Next month, from 1st – 7th March, it’s Eating Disorders Awareness Week which is led by UK-based eating disorders charity, Beat Eating Disorders.
As a treatment centre for addiction, we see many clients who suffer with substance abuse problems who have a co-existing eating disorder, and the link between these two illnesses is stronger than you may think. Research by the American charity, National Eating Disorders Association, has found that up to 50% of people with substance abuse issues also suffer with bulimia nervosa, and 25% also suffer with binge eating disorder. With this in mind, we want to support Eating Disorders Awareness Week by sharing some information about eating disorders and recommendations for where you can seek help and support if you or someone you know has an eating disorder.
What is an eating disorder?
An eating disorder is a complex mental health problem that can affect people of all ages, genders, ethnicities and backgrounds. Eating can be a very difficult relationship for the individual and one that sometimes close family and friends struggle to understand or even empathise with. It can develop in different forms whether it involves eating too much or too little, or becoming overly obsessive about weight and appearance. Eating disorders aren’t all about a problematic relationship with food, they’re also about how you feel about yourself, how you cope with your feelings and other deeper factors. People with an eating disorder will often use eating behaviours as a way to cope with difficult situations or feelings.
According to the charity Beat Eating Disorders, around 1.25 million people in the UK are believed to have an eating disorder, with around 89% of those affected being female and 11% male. Like other addictive behaviours, eating disorders are an illness associated with secrecy and denial, which prevents suffers from coming forward and seeking help. Consequently many people remain undiagnosed and are at risk of further serious illness.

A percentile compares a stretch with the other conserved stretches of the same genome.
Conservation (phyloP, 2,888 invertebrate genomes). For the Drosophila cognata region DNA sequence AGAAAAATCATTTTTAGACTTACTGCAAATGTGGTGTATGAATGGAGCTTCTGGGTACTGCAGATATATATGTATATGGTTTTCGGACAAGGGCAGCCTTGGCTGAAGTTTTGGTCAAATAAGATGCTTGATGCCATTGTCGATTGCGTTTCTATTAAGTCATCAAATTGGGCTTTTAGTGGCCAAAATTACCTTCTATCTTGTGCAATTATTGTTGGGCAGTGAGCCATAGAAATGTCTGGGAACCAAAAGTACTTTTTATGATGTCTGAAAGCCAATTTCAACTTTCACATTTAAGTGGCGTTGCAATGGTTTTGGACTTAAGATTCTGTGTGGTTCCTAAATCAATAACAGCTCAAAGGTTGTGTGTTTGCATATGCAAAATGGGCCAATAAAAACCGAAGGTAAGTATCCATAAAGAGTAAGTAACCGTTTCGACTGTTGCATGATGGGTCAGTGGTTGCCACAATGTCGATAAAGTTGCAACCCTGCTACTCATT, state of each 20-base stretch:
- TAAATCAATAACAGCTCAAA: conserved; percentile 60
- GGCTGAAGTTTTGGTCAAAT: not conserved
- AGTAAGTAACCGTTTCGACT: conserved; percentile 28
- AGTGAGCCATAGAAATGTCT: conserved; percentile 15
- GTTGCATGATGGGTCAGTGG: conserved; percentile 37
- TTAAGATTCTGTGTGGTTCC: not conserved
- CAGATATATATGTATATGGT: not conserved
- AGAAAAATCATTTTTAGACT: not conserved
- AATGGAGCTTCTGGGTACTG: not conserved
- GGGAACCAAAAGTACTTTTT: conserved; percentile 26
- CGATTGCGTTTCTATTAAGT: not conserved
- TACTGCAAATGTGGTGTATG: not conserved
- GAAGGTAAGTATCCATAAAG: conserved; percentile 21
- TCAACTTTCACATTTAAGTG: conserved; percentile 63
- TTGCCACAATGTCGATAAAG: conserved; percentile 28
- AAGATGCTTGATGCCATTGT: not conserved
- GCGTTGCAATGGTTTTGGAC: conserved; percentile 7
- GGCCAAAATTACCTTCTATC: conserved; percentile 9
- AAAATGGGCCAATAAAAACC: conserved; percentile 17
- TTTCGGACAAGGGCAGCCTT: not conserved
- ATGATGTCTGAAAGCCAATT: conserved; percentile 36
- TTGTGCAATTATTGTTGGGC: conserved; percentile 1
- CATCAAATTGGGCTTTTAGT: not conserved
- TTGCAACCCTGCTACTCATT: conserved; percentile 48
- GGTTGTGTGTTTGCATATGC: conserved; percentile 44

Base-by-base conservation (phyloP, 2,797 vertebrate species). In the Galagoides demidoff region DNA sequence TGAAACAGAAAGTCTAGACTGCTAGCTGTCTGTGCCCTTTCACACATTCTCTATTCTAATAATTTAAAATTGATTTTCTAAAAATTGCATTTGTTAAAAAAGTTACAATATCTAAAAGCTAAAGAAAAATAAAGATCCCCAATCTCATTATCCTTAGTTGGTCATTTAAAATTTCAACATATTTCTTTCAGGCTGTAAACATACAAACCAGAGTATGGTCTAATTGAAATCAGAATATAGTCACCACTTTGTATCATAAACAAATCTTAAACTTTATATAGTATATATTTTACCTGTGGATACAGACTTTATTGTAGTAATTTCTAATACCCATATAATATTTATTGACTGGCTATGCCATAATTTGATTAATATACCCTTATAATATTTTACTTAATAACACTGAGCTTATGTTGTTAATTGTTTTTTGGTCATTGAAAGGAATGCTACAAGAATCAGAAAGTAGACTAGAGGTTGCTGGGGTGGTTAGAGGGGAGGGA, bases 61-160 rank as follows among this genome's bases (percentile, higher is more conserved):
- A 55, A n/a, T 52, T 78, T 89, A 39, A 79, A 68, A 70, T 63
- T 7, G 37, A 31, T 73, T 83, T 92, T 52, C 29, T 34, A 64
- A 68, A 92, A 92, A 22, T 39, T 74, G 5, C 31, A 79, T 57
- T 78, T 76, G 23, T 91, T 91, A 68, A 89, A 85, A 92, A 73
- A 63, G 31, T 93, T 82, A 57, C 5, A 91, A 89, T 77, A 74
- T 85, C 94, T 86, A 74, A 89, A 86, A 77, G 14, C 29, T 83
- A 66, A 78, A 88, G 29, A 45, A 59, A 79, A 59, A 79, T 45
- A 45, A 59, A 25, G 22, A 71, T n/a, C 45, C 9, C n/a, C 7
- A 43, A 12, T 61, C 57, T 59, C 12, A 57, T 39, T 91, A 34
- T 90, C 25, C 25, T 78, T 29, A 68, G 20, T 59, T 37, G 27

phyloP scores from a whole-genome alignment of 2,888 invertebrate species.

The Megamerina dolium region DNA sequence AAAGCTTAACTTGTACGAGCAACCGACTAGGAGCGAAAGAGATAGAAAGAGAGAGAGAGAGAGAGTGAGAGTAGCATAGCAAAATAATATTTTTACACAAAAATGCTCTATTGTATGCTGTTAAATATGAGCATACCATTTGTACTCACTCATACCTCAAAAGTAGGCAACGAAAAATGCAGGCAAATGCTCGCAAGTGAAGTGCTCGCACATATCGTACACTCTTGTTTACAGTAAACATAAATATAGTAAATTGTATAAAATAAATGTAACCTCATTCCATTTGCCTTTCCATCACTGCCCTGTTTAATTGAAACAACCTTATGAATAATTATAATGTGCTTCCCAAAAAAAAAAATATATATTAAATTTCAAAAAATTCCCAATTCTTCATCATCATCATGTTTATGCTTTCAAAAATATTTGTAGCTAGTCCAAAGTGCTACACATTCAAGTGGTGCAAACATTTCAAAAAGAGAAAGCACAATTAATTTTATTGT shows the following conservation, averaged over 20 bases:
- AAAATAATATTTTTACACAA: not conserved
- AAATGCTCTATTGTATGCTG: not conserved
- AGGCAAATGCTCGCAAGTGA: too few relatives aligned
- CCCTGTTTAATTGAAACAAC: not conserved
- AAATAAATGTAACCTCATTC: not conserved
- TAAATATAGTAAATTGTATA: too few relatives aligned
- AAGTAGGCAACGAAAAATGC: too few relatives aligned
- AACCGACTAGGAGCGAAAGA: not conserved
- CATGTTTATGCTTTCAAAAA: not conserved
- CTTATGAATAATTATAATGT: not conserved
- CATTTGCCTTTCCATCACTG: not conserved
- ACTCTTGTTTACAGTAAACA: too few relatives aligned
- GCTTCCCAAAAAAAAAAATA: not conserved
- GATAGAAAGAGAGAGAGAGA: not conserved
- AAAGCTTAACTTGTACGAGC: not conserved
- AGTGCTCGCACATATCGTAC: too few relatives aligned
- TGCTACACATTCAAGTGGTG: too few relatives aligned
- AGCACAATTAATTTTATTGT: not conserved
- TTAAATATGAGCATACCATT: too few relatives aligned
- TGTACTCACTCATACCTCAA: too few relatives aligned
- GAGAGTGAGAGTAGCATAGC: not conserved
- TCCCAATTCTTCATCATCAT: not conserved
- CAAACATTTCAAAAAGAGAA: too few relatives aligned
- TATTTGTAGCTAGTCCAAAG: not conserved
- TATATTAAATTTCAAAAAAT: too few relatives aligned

Some of the most common eating disorders are:
Anorexia Nervosa (Anorexia): To keep their weight low, sufferers may not be eating enough food.
Bulimia Nervosa (Bulimia): Sufferers may ‘binge’ on food in a short time and then rid themselves of it by being sick or using laxatives.
Binge Eating Disorder (BED): Individuals regularly lose control of their eating, ingesting too much food and then feeling guilty, depressed or ashamed. This disorder is typified by secrecy and planned binge eating.
Other Specified Feeding and Eating Disorder (OSFED): This is where an individual suffers with a mixture of symptoms of different eating disorders.
You can read more about these different eating disorders and the signs of each on the Rethink Mental Illness website here.
Eating problem or eating disorder?
Many of us experience times where our eating habits change. We might eat less or more when we’re bored or going through an emotional time for example. Or we may consciously manipulate our food and nutritional intake in order to lose weight or because of societal pressures. Although these eating behaviours may be outside of our usual eating habits and classed as ‘disordered eating’ if they’re practiced on a regular basis, it doesn’t necessarily mean you have an eating disorder. However, disordered eating can lead to an eating disorder diagnosis. With an eating disorder, the frequency and severity of behaviours becomes more intense, and the individual will be obsessed with food and eating patterns.
Signs you may be suffering with an eating disorder:
- Self-worth based highly, or even exclusively, on body shape and weight
- Continuously worrying about your body shape and weight
- Avoiding meeting friends when you think food will be involved
- Eating too little
- Trying to make yourself sick after eating
- Exercising excessively or strict adherence to a rigid exercise routine
- Having very strict habits with food
- Obsessive calorie counting
- Hiding food or concealing what you’re eating
- Feelings of guilt or shame that are associated with food or eating
If you’re suffering, it’s important that you know you are not alone. If you feel isolated, or think no one will take you seriously or listen to you, it may help you to look at recovery stories from people who themselves went through an illness you’re experiencing, and are now on a recovery journey which is possible for you too.
You can read various different first-hand accounts from people who suffered with an eating disorder on the Beat Eating Disorders website here.
In addition, Mind created a short video featuring four people talking about their experience of having the illness which you can watch below.
What can cause an eating disorder?
There is no definitive cause for an eating disorder and what one person may identify as a trigger or cause, for another person the trigger may be something else entirely. However, an eating disorder is considered as a serious and complicated mental health illness that develops from an interplay of biological, psychological and environmental factors.